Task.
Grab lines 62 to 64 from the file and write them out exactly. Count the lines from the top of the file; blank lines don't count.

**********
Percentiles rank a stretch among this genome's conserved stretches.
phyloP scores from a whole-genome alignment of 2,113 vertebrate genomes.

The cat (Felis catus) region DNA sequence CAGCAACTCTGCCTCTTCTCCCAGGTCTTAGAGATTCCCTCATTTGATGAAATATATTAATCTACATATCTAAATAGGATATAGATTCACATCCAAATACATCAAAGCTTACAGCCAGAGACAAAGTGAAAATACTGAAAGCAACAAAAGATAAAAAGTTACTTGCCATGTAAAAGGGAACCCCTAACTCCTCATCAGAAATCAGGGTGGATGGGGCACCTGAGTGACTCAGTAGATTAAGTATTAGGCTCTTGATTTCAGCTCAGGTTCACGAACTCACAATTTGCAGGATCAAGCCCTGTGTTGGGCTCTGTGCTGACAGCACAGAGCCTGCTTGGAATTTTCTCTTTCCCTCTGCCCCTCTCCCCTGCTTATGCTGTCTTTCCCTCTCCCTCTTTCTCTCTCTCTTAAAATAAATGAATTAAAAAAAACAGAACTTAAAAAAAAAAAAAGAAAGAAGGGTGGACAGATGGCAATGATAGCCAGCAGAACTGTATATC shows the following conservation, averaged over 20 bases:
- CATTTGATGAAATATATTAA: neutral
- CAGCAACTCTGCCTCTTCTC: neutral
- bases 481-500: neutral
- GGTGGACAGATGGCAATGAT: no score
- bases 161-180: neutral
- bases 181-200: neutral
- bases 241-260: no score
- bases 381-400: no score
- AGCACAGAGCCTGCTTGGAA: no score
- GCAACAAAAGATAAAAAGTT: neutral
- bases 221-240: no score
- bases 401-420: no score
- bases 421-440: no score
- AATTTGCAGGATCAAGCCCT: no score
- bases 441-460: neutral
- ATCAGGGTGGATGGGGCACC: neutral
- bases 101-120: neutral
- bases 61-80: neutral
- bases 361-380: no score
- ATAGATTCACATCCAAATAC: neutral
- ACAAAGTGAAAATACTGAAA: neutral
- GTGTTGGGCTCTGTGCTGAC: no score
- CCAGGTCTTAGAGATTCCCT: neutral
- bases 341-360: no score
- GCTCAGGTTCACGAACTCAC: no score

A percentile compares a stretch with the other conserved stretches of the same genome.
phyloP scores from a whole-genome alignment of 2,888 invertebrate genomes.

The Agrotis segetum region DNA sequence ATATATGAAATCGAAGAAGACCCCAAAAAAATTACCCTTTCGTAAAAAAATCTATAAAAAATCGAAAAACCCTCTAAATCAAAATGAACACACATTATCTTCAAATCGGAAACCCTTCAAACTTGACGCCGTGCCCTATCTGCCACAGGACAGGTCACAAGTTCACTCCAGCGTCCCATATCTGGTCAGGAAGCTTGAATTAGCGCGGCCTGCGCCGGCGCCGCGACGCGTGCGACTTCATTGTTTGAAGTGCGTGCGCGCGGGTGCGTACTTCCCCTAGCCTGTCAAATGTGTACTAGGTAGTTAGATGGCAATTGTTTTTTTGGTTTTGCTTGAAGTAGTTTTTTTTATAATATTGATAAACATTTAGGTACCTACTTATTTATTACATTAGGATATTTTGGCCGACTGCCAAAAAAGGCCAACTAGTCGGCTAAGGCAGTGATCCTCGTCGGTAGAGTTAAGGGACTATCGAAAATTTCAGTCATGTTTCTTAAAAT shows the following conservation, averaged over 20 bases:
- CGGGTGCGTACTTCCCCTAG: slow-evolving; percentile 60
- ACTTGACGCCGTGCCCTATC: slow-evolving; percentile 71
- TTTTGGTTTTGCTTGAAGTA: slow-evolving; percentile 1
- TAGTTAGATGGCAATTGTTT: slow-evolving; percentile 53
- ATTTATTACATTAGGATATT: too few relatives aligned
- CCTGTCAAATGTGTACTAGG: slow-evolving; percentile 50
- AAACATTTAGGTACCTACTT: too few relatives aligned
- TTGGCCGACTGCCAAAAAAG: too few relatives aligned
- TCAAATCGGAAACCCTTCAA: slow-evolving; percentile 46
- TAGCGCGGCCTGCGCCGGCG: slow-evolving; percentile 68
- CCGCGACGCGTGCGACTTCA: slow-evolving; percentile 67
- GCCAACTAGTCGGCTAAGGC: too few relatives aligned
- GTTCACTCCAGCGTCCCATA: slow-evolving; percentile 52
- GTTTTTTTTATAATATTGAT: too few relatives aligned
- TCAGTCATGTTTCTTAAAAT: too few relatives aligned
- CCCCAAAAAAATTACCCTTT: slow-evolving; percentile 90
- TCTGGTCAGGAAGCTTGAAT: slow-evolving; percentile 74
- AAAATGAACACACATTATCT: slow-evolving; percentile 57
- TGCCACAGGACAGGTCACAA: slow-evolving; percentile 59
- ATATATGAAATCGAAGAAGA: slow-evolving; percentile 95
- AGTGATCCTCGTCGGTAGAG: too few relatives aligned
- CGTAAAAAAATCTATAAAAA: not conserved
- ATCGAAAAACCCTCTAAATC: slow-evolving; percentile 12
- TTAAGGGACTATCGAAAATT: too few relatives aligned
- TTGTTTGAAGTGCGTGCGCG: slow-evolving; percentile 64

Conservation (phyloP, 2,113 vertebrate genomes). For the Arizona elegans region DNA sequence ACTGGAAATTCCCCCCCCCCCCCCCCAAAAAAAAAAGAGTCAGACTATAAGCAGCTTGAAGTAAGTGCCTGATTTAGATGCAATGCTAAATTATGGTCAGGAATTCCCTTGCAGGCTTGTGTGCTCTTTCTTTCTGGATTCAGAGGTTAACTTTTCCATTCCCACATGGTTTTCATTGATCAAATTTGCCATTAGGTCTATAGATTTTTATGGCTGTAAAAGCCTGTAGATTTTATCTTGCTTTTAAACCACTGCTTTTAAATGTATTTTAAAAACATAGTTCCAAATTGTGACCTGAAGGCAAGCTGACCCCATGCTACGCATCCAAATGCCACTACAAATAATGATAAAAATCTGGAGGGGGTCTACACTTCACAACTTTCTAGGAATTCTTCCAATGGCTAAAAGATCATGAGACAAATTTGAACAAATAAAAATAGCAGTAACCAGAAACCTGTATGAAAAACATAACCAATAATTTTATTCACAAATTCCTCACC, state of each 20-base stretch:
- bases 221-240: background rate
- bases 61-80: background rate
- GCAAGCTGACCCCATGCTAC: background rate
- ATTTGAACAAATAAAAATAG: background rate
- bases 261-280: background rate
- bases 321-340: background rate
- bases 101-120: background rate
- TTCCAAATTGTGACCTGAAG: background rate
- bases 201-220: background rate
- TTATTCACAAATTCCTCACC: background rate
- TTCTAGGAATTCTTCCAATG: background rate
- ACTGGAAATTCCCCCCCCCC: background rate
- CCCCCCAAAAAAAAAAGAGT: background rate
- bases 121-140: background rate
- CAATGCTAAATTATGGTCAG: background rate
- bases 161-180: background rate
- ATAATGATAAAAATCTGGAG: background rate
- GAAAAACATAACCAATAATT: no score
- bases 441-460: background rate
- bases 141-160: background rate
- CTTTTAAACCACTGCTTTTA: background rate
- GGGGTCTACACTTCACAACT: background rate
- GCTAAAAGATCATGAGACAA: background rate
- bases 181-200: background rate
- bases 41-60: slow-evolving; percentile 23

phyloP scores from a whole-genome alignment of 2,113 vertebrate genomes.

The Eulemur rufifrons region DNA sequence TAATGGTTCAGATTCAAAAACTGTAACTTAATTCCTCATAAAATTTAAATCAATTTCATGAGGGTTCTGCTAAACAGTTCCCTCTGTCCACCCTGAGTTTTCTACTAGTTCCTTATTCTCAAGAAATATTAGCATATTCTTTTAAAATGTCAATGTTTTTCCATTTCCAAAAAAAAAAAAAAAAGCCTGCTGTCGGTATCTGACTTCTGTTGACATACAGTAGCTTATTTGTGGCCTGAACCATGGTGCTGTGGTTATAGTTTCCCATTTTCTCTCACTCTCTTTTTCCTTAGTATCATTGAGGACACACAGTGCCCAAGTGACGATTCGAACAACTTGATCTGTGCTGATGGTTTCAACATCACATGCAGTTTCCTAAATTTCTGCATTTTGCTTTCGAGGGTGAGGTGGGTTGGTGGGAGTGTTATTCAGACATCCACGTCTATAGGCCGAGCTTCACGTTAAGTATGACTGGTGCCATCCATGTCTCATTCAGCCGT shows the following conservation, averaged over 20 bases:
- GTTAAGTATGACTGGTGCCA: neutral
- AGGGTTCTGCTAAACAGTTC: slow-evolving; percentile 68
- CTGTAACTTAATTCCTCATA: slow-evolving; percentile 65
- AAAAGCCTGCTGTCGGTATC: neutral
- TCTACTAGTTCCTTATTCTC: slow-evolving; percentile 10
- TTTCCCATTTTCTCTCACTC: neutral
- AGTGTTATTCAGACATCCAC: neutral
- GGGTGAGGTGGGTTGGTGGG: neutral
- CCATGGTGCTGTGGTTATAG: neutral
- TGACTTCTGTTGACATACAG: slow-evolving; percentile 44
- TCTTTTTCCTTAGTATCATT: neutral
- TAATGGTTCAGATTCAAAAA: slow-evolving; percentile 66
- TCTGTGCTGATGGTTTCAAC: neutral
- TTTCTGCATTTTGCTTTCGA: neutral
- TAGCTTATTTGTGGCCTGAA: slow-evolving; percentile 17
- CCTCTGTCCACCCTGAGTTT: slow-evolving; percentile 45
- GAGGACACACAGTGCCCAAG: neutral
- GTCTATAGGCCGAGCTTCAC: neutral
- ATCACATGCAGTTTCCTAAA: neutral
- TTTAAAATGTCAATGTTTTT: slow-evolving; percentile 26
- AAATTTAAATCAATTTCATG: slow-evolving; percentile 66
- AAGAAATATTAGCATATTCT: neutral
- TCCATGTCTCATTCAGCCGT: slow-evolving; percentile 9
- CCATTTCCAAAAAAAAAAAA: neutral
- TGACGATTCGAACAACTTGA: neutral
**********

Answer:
- bases 261-280: background rate
- bases 321-340: background rate
- bases 101-120: background rate